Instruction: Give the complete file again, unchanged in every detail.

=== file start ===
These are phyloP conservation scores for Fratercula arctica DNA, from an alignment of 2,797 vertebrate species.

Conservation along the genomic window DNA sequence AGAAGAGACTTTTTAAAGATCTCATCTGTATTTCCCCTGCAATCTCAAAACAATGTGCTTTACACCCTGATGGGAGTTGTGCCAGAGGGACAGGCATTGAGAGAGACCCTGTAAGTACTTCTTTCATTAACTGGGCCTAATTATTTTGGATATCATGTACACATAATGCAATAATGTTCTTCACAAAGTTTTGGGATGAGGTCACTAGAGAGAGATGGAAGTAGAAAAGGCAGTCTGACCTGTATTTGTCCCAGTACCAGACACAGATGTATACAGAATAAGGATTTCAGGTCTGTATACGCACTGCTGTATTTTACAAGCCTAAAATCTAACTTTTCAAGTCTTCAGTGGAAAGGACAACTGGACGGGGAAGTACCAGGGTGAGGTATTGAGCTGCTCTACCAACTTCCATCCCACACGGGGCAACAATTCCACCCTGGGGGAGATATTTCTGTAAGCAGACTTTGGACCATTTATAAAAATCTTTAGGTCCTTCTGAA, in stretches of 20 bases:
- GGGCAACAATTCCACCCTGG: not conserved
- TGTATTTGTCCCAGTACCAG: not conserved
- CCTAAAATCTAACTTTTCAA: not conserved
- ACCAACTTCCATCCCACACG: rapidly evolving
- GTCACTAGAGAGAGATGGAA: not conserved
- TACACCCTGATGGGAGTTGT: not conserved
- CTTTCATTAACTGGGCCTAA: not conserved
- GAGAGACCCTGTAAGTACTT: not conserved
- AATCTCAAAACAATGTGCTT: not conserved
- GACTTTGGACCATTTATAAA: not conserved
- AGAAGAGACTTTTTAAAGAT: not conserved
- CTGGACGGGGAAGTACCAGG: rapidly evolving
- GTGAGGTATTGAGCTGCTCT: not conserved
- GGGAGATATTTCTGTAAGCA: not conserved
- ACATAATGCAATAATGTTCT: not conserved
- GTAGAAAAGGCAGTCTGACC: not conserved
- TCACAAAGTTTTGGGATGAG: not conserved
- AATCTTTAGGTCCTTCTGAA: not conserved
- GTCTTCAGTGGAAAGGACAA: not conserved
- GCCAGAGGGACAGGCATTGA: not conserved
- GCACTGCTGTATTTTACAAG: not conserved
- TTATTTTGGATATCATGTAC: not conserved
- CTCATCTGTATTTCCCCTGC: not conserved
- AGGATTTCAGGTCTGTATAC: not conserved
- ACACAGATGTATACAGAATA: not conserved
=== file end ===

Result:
These are phyloP conservation scores for Fratercula arctica DNA, from an alignment of 2,797 vertebrate species.

Conservation along the genomic window DNA sequence AGAAGAGACTTTTTAAAGATCTCATCTGTATTTCCCCTGCAATCTCAAAACAATGTGCTTTACACCCTGATGGGAGTTGTGCCAGAGGGACAGGCATTGAGAGAGACCCTGTAAGTACTTCTTTCATTAACTGGGCCTAATTATTTTGGATATCATGTACACATAATGCAATAATGTTCTTCACAAAGTTTTGGGATGAGGTCACTAGAGAGAGATGGAAGTAGAAAAGGCAGTCTGACCTGTATTTGTCCCAGTACCAGACACAGATGTATACAGAATAAGGATTTCAGGTCTGTATACGCACTGCTGTATTTTACAAGCCTAAAATCTAACTTTTCAAGTCTTCAGTGGAAAGGACAACTGGACGGGGAAGTACCAGGGTGAGGTATTGAGCTGCTCTACCAACTTCCATCCCACACGGGGCAACAATTCCACCCTGGGGGAGATATTTCTGTAAGCAGACTTTGGACCATTTATAAAAATCTTTAGGTCCTTCTGAA, in stretches of 20 bases:
- GGGCAACAATTCCACCCTGG: not conserved
- TGTATTTGTCCCAGTACCAG: not conserved
- CCTAAAATCTAACTTTTCAA: not conserved
- ACCAACTTCCATCCCACACG: rapidly evolving
- GTCACTAGAGAGAGATGGAA: not conserved
- TACACCCTGATGGGAGTTGT: not conserved
- CTTTCATTAACTGGGCCTAA: not conserved
- GAGAGACCCTGTAAGTACTT: not conserved
- AATCTCAAAACAATGTGCTT: not conserved
- GACTTTGGACCATTTATAAA: not conserved
- AGAAGAGACTTTTTAAAGAT: not conserved
- CTGGACGGGGAAGTACCAGG: rapidly evolving
- GTGAGGTATTGAGCTGCTCT: not conserved
- GGGAGATATTTCTGTAAGCA: not conserved
- ACATAATGCAATAATGTTCT: not conserved
- GTAGAAAAGGCAGTCTGACC: not conserved
- TCACAAAGTTTTGGGATGAG: not conserved
- AATCTTTAGGTCCTTCTGAA: not conserved
- GTCTTCAGTGGAAAGGACAA: not conserved
- GCCAGAGGGACAGGCATTGA: not conserved
- GCACTGCTGTATTTTACAAG: not conserved
- TTATTTTGGATATCATGTAC: not conserved
- CTCATCTGTATTTCCCCTGC: not conserved
- AGGATTTCAGGTCTGTATAC: not conserved
- ACACAGATGTATACAGAATA: not conserved